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PhD projects

Interested? Reach out to supervisors to ask about a project, or to GenV’s Student Coordinator for general enquiries about GenV PhD projects.

Mapping hospital health records in Victoria, Australia for tracking pregnancy medicines use

Mapping hospital health records in Victoria, Australia for tracking pregnancy medicines use

Project description: More than 80% of pregnant women and infants receive a prescribed medicine during their pregnancy and early-life time. For many medicines it is unknown whether there are important impacts on fetal and childhood outcomes from in-utero exposure. Within the consented ‘Generation Victoria’ cohort, targeting all 150,000 births over two years beginning in 2021 at all 70 birthing hospitals in the state of Victoria, this PhD candidate will assist to map the health records information through a common data model, address the research challenges of prescribed medicines during pregnancy and early infants and the related impact on children’s health outcomes. When considered with GenV’s outcomes data, this unique evidence base can quantify the impacts on mother and offspring of variation in prescribed medicine during pregnancy, including both under- and over-utilization, at the individual and policy level. This project offers immense opportunities to establish a career with leadership in pharmacovigilance and pregnancy health research.

Supervisors: Dr Jessika HuProf Melissa Wake, Dr Daniel Capurro

Pre/perinatal antibiotics use related polices impact on child health outcomes

Pre/perinatal antibiotics use related polices impact on child health outcomes

Project description: At least one in five pregnant women receive an antibiotic during pregnancy, and many more in the lead up to or during labour. There is a lack of detailed studies on policies’ impact of prescribed antibiotics on health and developmental outcomes in early childhood, both at the individual and the population level. There is evidence for example that antibiotic use during pregnancy influences the frequency of childhood infections. The consented ‘Generation Victoria’ cohort is targeting all 150,000 births over two years beginning in 2021 at all 70 birthing hospitals in the state of Victoria; it will eventually contain both GenV-collected exposure and outcomes data as well as linked clinical and administrative data, for example from the Pharmaceutical Benefits Scheme (PBS), Medicare Benefits Schedule (MBS), hospitals prescribing and neonatal health outcomes. This PhD candidate will focus on investigating associations of hospital antibiotic stewardship and prescribing policies with pregnancy and newborn outcomes in the 70 hospitals over GenV’s first 3-6 months of operation. The landmark GenV platform thus offers immense opportunities to establish a career with leadership in pregnancy pharmacovigilance and child health research.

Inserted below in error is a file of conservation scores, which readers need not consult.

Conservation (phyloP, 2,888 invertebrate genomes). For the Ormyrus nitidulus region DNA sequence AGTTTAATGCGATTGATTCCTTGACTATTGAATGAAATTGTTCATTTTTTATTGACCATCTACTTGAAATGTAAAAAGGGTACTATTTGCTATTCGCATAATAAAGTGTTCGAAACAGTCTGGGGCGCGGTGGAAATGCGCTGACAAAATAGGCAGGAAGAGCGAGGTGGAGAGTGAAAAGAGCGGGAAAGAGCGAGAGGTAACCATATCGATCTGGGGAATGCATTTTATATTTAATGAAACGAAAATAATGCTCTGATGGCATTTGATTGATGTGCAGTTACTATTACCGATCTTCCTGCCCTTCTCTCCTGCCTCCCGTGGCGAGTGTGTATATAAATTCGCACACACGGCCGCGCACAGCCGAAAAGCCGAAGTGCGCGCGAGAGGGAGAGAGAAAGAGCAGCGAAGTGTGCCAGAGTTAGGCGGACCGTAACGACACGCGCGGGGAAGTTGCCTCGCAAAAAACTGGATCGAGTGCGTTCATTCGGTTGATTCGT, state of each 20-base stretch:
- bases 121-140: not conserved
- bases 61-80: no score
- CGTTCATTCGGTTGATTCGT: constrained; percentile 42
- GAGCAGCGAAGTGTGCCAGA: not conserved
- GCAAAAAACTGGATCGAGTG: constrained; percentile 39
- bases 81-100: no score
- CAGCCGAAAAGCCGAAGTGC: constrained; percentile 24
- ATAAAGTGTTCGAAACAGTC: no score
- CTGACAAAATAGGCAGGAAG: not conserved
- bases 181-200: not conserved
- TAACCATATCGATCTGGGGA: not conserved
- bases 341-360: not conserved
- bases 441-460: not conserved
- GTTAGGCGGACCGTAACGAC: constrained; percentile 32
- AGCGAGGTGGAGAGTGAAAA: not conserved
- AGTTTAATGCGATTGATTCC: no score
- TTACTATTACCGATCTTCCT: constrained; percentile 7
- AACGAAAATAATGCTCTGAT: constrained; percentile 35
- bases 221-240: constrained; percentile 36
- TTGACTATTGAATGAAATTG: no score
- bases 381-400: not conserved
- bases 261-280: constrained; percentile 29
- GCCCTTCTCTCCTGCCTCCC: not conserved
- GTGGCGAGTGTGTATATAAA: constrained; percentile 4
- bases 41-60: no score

Supervisors: Dr Jessika HuProf Melissa Wake

Why are babies in SCNs/NICUs at higher risk of permanent hearing loss?

Why are babies in SCNs/NICUs at higher risk of permanent hearing loss?

Project description:

This PhD offers potential for practice changes that could improve lifelong hearing for infants admitted to SCNs/NICUs. Supervised by leading researchers in children’s hearing loss, epidemiology, paediatrics and audiology, it offers immense opportunities to establish a career and leadership in transformative newborn and child hearing loss research within the GenV initiative and beyond. 

Around one in five liveborn babies require admission to a special care nursery (SCN) or neonatal care unit (NICU). Admission to SCN/NICU is a known risk factor for permanent hearing loss. Compared to healthy babies, those admitted to NICUs are at 8 times the risk of hearing loss, with many hypothesized and interacting causal factors including immaturity, anaemia, infection/inflammation, ototoxic drugs, environmental noise, jaundice, intracranial haemorrhage/encephalopathy, hypoxia and genetic susceptibility. Large sample sizes and variations in care that equate to natural experiments are needed to clarify causal pathways and thence effective prevention and treatment.